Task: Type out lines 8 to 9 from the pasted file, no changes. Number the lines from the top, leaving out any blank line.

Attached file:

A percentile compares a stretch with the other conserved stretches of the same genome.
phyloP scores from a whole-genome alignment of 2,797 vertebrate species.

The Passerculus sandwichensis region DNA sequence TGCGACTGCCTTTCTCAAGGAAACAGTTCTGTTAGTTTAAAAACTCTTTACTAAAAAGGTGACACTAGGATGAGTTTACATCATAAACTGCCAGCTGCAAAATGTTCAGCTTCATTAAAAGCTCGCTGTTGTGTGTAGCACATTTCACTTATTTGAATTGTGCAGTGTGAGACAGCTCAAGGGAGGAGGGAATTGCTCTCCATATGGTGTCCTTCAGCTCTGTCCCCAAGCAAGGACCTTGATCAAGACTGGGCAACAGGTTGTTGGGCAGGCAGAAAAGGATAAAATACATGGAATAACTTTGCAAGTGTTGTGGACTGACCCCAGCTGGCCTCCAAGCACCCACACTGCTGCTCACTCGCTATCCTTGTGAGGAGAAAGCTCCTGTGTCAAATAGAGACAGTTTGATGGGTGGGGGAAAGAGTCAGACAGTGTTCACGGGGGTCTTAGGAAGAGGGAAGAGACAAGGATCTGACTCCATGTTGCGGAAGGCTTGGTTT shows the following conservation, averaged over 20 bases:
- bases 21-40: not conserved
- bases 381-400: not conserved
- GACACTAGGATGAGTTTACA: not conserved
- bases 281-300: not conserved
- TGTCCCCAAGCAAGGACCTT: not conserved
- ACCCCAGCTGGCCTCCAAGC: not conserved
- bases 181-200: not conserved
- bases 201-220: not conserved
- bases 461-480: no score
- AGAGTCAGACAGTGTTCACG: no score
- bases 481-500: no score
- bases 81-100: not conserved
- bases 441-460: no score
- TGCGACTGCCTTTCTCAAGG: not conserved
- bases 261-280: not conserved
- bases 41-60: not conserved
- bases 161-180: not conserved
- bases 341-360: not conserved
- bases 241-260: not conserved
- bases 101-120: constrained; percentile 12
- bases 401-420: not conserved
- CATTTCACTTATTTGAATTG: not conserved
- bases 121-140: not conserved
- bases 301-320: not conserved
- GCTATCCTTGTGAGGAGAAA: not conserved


- TGTCCCCAAGCAAGGACCTT: not conserved
- ACCCCAGCTGGCCTCCAAGC: not conserved